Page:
Airbrushing is by far the easiest way to paint large surfaces, and when it comes to 40k there’s isn’t many bigger surfaces to paint than a display board (or a game table).
A few months ago I painted up a display board for my Daemons, to match their bases and aid me in moving them around at tournaments.
Since I had airbrushed their bases in the first place, it seemed logical to airbrush the display board as well, to tie it all together.
To paint the display board, I pretty much just used the same colors from the above article, but with a little twist.
For this project I used the following paints (all from Minitaire); Raven Black, Snow White (both not pictured), Nautilus Blue, and Troll Hide.
First I started out by carefully basecoating the entire surface of the display board with Raven Black, taking care to not overspray onto the border graphic.
To make the spray pattern bigger, I slid the needle back some (see your airbrushes’ guide on how to do this), and cranked up the PSI on the air to about 40.
This way it took way less time to basecoat the whole thing.
I turned down the pressure on the airbrush to around 15-20 PSI for these blending steps to help get a gradual fade that simulated the ground glowing with otherworldly power!
Then I outlined the slopes and cliffs of the board with Snow White. I like the Snow White as opposed to the Skull White because seems to have either a blue or a grey in it that transitions better with things as opposed the the “starkness” of the plain skull white.
Next I went over the white parts with Nautilus Blue, and since I started with the white first, the blue’s color was not diminished any on the raised surfaces. It also provided a sweet gradient back down to the black where the blue oversprayed past the white.
Then I highlighted the Nautilus Blue with the lighter Troll Hide, taking care to not overspray any areas.
After that I lightly drybrushed the raised edges that I had just painted blue, back with some snow white. When it comes to drybrushing terrain it’s great to use cheap 1″ and bigger brushes from any DIY store like Lowes or Home Depot.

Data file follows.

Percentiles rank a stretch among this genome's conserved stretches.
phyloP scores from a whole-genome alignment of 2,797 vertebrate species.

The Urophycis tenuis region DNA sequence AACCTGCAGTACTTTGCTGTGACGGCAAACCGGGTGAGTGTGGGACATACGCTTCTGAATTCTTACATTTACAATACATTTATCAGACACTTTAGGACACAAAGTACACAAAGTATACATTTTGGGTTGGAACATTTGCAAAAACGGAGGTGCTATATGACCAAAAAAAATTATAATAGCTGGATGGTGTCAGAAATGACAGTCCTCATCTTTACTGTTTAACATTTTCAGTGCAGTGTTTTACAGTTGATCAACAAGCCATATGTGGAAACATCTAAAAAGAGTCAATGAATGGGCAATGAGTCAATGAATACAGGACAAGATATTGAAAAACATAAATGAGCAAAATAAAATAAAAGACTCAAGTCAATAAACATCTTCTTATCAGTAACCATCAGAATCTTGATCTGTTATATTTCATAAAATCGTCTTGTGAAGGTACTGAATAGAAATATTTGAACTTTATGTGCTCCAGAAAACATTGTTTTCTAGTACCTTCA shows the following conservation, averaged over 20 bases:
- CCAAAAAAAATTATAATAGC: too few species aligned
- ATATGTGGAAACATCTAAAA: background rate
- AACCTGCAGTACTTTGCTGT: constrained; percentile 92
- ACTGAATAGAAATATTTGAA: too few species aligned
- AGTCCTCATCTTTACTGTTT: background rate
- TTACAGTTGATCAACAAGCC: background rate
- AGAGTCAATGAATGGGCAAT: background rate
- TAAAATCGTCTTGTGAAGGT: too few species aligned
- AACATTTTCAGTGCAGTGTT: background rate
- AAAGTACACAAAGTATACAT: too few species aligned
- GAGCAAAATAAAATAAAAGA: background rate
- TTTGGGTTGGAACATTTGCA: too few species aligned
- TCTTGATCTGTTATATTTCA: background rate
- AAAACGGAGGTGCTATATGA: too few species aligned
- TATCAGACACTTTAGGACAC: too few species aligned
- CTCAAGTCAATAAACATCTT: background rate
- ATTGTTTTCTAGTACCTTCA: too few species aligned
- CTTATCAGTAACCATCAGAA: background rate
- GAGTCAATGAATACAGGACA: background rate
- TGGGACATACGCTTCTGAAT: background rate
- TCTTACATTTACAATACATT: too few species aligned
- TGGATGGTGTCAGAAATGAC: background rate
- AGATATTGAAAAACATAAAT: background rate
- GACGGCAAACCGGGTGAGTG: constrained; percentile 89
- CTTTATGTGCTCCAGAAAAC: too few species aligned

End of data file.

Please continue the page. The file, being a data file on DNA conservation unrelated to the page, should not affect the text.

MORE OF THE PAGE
They are super cheap and cover more surface area than any hobby brush could ever hope to, saving you even MORE time to play with your toys!
Then I very lightly drybrushed all the black areas to give them a little depth. After the paint dried I used the Miniature Gloss Coat to seal the airbrush work, and in this case the whole project itself.
When I work with Gloss and Matte coats in the airbrush, I tend to spray them from distances of 10-12″ away from the model. That way they still from a barrier on the model (to apply wash over, or protect the model in general), but you don’t get the pesky super glossy shine that’s hard to get rid of.
After I finish a whole project (when working with actual models) I’ll repeat the same process, but this time with a matte coat to get rid of the small shine that from the gloss coat’s consistency itself, or any washes I may have applied.
Best part is, there is no way applying varnish this way will ruin my model(s) from bad humidity etc, like spray vanishes can.
Even still wet, the gloss vanish when applied the way I described, isn’t than shiny for me (see above pic).
Now all that was left to do was add minis and go roll some dice!
That’s about it for this technique, but there is always more to paint! Ever since I picked up airbrushing last year, our airbrushing tutorials section has been growing, so be sure to checkout all our great airbrushing “How-to” articles! -MBG